It’s for spots like these that we visit Goa. Set atop a low, remote cliff that overlooks a palm-fringed beach, Thalassa (‘sea’ in Greek) is a befitting name for this place. When I visited, the sun was sinking into the horizon, spreading a subdued orange glow over the endless expanse of water that stretched out below me. Dark, distressed-wood tables set with cream linen and blue mats; rough bamboo poles that support a thatch roof, comfy deckchairs, plants in abundance, a flowing water fountain, soothing candlelight, chill music...the whole effect is spectacular. The mood is further enhanced by the food — classic Greek dishes cooked to perfection by Mariketty Grana, an energetic Greek lady who first made a name for herself at various flea markets by selling her pitta souvlaki lamb/beef wraps (Rs 130). On the menu, you’ll encounter the obvious favourites like moussaka and Greek salad, but if you wish to truly enjoy a meal here, opt for her more traditional fare: dolmadakia (Rs 120), vine leaves stuffed with a sticky, herby rice; sofrito (Rs 180), layers of tender beef cooked in a rich gravy and served with spaghetti; or spana korizo (Rs 150), a pot of rice and spinach topped generously with chunks of feta. Small Vagator Beach; 9850033537; open 4pm onwards.

La Plage
To survive more than a couple of seasons in Goa, a beach shack needs more than just a pretty view. It also needs exceptional talent in the kitchen, and it doesn’t hurt if the price tags aren’t too hefty. LP scores on all counts, and, entering, I see why it’s been a favourite among tourists and locals alike for close to six seasons. A cluster of thatch-roofed shacks stands amid tall palm trees, hung with diaphanous yellow and blue curtains. Simple white tables with deck chairs, catchy reggae tunes and a lovely sea breeze add to the atmosphere. But don’t let this laidback setting deceive you: the menu is upscale European, listing luxury ingredients and unexpected combinations. I start with impossibly fresh sardine fillets rolled with slivers of ginger and teamed with wasabi cream (Rs 180) before moving on to another outstanding creation — meltingly tender fillets of rare tuna, encrusted with roasted sesame and drizzled with a sweet soy sauce (Rs 290). Baby calamari stuffed with ratatouille (Rs 290) is another unusual pairing that works. If you make it to dessert, the chocolate fondant with fresh vanilla cream (Rs 160) is a must-try. Aswem Beach, near Papa Jolly Hotel, Morjim; 9822121712; open for breakfast, lunch and dinner.

How does a Spanish-French couple with no formal culinary training manage to pull off a pan-Oriental restaurant with a focus on Vietnamese and sushi? In their own words, sheer stubbornness. If that surprises you, there’s more. The restaurant offers no menu; instead Maria informs patrons of her ‘daily specials’, which are reliant on the ingredients she has managed to procure at the local market early morning. Set deep in the heart of Aswem, with no real address or signage for direction, locating Ku can be frustrating (just ask along the way, as I did). But if, and when, you get there it’s worth it. Constructed purely out of wood and bamboo — with just plants and a long fish-filled water fountain for decorative touches — the beauty of this rustic split-level space lies in its simplicity. Upstairs you’ll find the main dining area with floor seating and nothing but open green fields to surround diners. The day I visited, Maria was in the mood for soup pho bo (Rs 280), a flavourful broth that relies on oxtail stock and strips of beef for its meaty flavour; kingfish ceviche (Rs 220); minced pork and prawn spring rolls wrapped in salad leaves (Rs 280) and sugarcane prawns (Rs 220), with a sweet, caramelised exterior for a contrast in flavour and texture. Maria’s cooking is inspired and her execution spot on — the next time I’m around I’ll definitely make the long trek back to her place. Gaude Vaddo, Morjim; 9326123570; open only for lunch.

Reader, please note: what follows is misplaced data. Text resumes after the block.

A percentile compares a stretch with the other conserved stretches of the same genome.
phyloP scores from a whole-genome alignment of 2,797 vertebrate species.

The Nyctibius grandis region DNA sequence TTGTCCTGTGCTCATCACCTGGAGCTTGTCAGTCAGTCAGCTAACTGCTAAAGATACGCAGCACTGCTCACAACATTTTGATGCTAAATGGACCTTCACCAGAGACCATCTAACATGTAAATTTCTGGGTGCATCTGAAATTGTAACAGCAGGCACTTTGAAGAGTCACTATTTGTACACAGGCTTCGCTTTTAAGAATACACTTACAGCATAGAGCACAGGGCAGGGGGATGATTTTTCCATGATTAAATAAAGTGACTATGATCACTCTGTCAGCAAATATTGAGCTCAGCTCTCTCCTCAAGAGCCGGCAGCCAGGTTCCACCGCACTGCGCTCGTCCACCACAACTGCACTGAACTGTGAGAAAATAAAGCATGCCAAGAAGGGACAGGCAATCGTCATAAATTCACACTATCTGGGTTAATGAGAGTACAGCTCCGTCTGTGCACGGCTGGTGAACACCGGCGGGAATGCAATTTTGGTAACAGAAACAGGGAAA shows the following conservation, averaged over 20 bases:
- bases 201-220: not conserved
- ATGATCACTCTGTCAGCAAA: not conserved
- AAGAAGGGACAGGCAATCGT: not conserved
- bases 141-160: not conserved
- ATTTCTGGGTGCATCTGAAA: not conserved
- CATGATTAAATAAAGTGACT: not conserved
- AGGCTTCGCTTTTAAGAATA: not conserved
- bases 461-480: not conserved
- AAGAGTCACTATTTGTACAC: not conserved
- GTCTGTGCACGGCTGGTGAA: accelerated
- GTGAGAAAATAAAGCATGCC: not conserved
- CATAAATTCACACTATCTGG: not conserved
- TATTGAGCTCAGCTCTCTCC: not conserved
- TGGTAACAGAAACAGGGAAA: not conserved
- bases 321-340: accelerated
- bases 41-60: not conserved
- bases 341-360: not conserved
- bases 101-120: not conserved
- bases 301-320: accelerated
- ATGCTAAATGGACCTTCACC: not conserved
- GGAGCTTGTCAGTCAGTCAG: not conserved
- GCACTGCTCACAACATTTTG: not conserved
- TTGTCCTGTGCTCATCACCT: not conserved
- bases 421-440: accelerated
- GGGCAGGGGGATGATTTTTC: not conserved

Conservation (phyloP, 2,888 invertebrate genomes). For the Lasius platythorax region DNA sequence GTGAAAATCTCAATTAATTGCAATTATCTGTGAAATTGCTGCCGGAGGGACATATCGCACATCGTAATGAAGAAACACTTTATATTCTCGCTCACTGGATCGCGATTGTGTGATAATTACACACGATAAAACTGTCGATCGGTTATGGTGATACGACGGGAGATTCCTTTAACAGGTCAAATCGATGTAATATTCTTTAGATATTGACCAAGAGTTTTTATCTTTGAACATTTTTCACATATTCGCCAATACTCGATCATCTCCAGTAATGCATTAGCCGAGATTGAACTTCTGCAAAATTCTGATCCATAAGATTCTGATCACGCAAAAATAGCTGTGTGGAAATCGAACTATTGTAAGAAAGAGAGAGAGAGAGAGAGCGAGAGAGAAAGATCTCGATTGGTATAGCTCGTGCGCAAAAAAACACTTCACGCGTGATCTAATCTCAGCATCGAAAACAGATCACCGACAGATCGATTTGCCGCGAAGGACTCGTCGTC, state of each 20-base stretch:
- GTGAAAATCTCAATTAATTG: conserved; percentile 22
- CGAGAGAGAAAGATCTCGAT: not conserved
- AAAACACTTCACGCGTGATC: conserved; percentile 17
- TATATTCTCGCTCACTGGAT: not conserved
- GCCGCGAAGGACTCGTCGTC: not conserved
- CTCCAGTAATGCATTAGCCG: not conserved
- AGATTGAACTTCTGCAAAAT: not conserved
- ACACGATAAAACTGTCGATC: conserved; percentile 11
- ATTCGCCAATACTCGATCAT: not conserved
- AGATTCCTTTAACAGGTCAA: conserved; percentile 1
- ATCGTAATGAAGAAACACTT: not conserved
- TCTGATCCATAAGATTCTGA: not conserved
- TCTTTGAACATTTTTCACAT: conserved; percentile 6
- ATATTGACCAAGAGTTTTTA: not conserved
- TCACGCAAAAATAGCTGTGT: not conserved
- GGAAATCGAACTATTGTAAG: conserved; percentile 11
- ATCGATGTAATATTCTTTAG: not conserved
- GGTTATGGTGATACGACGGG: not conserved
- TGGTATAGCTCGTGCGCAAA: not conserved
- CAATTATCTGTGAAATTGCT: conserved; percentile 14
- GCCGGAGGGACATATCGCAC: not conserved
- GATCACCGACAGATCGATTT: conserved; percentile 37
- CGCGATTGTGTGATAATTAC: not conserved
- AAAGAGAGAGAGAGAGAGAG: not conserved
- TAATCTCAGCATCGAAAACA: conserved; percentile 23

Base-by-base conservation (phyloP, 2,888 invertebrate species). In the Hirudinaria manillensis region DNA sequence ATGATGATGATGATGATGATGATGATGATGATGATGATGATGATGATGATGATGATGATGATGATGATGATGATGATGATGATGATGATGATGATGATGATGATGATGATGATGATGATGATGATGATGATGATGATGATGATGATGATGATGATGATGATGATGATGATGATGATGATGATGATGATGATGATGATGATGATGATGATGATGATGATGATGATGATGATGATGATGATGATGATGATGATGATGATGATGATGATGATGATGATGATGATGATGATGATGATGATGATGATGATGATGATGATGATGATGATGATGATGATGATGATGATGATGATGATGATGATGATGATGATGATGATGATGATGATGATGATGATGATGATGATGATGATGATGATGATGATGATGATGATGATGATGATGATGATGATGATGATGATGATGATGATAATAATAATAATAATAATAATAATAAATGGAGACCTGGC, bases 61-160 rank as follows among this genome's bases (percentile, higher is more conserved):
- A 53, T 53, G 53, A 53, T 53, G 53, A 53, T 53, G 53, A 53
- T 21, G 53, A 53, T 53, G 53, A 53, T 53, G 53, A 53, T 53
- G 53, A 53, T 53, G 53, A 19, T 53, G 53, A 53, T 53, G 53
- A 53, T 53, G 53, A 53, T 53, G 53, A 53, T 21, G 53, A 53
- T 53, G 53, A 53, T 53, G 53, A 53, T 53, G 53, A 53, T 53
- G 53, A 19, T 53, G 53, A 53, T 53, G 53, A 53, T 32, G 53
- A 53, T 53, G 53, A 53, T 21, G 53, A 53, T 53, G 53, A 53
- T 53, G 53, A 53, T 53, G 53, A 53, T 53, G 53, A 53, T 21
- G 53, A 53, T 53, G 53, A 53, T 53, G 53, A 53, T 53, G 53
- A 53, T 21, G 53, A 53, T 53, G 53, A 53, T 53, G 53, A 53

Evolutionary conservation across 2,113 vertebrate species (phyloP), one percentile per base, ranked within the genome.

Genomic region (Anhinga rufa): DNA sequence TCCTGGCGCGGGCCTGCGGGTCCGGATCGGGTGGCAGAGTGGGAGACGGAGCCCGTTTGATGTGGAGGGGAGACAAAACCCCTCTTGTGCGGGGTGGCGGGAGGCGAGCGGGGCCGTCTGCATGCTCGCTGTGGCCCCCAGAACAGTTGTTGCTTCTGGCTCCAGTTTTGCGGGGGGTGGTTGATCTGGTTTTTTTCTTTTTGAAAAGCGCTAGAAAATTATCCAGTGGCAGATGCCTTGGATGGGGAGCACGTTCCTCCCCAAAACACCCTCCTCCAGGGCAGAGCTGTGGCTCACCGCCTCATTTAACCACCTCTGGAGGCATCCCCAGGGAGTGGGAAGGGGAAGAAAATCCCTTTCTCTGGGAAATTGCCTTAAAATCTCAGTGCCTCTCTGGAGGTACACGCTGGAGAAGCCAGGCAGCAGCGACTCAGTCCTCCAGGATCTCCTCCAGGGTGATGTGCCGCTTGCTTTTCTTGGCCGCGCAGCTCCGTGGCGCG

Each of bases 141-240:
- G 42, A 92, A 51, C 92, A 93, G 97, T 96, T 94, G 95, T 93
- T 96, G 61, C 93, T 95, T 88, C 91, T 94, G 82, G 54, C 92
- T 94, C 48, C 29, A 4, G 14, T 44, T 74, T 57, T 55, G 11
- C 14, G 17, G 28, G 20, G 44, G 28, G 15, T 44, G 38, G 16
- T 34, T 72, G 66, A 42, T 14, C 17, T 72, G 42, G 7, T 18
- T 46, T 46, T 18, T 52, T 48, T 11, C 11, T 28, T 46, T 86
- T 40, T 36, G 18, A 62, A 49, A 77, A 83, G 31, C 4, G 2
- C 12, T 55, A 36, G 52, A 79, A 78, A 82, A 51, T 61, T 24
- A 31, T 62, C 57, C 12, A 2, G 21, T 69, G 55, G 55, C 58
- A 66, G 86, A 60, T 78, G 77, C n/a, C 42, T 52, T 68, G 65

This place came recommended for its Chinese menu, which undeniably is a reason to visit. Especially for the spare ribs in barbeque sauce (Rs 160), which consist of small, sweetly flavoured ribs that achieve the perfect balance of tender meat and thin, crispy fat; the crunchy prawn on toast with hot garlic sauce (Rs 170) and the beef fillet Cantonese (Rs 270), in an appetising ginger-laden sauce. But what it really should have come recommended for is its location — bang on Baga Creek — and more importantly, breakfast on this creek. While the indoor dining area, within the entrance hall of what appears to be a large house, is appealing with a dramatic red, black and white colour scheme, chequered floor and huge bay windows that allow in a cool breeze, it’s the alfresco dining on the front balcony for which I come. It doesn’t matter what you choose from their breakfast menu — French toast (Rs 50), a ham and cheese omelette (Rs 80) or just a pot of tea (Rs 60) — there’s nothing like sitting out here on a clear morning and watching the river flow gently by. Hotel Riverside, near Baga bridge, Baga, Bardez; 0832-2276974; open for breakfast, lunch and dinner .